I still think the stage was a good one. I just would or preferred to see it set up so the spot where you know people are likely to break the 180 doesn't have them pointing their gun at the parking lot and the whole squad standing at the back of the bay. I can't say for sure that happened, but I'd bet of the 20+ people who DQ'd there someone got flagged. 

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8 hours ago, Stephen7942 said:

Don't think I would be standing there. Not sure how the stage was setup, but why not stand behind the shooter?

Because the timer RO is already b hind the shooter. The secondary RO should be somewhere different for a different perspective 

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10 hours ago, Stephen7942 said:

Don't think I would be standing there. Not sure how the stage was setup, but why not stand behind the shooter?

 

2 hours ago, Sarge said:

Because the timer RO is already b hind the shooter. The secondary RO should be somewhere different for a different perspective 

 

I think on this stage there where 4 RO's one about opposite the RO in question one with the timer and one with the tablet. 

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Definitely not downrange, but definitely stupid positioning. Any 180 call that doesn't sweep him will be a bad call as it will be a 50% call at best, way below the threshold for when a DQ should be issued. Absolutely nobody can call a 180 on a non-sweep from that position. I 100% agree with Troy's analysis.  

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By any chance are you guys posting in the wrong thread?

I see proper popper calibration and  not standing in the 180.

Don't see this discussion.

Edited by AHI
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On 8/30/2020 at 4:23 PM, muncie21 said:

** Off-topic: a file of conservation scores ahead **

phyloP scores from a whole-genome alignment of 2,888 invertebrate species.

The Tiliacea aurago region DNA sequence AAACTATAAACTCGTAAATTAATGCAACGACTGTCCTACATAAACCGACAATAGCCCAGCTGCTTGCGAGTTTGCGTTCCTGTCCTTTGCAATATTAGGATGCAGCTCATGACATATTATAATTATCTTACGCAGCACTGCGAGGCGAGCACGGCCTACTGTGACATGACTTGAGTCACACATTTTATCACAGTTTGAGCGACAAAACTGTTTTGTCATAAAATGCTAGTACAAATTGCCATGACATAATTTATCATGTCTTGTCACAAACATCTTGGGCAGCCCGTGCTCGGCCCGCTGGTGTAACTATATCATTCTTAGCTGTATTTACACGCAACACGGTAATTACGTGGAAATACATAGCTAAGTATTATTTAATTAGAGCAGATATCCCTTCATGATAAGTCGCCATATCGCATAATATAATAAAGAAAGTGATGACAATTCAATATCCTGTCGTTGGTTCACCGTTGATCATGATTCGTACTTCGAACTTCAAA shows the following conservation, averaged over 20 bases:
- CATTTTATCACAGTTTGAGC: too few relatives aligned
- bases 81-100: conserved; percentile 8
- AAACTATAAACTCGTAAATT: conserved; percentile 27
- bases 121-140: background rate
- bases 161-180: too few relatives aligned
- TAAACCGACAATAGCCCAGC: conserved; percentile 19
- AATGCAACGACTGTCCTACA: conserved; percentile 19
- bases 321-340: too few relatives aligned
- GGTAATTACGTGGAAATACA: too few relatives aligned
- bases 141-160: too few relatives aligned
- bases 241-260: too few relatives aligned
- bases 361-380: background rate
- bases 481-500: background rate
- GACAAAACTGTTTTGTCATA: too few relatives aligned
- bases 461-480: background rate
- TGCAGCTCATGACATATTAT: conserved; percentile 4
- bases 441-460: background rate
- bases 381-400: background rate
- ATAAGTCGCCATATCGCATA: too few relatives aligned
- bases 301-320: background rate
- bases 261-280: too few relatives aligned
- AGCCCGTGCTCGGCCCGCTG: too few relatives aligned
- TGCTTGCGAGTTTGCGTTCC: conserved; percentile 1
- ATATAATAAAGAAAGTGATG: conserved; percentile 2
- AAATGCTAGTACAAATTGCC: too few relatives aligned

I shot Area 8 and like a few others that actually shot the match mention, the RO wasn't as close to the 180 as the picture/video make it seem, at least not when my squad shot that stage.

 

For those that weren't there, a sketch from the match book is below.  While not 100% accurate it gives you and idea of where the shooter needed to stand in order to hit the targets on the left, while standing in the box on the right side. 

image.png.59a3ac62d85b6e96924998cac869bc9f.png

Wow, this picture looks a whole lot different that the OP's picture!

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I was there, shot this stage.

  • It was put down exactly as the stage diagram in the match book.
  • It was a textbook RO sitting on the 180 watching you draw the gun stage.
    • Every Area 8 I shot they make it a habit of putting ROs on 180s like this... its never an issue and the RO is always well up range of where the shots go
  • That target was the first one you shot off the draw so the risk of swinging the gun over towards the RO was not something that you'd like do as you were going to transition to the right after that stack.
  • That RO was a good 10-12ft away from the target  and with the angle you were shooting at you'd have to probably point the gun a 25-30* 'back' to sweep the RO... so he wasn't in the line of fire by any means.
  • Its no different than any other major where you shoot/run along a 180 and an RO is watching you.  

With that being said... that's a ballsy place to stand and something I avoid even when not ROing/at club matches.  You are essentially down range of the muzzle, even if its within the rules as being 'safe'.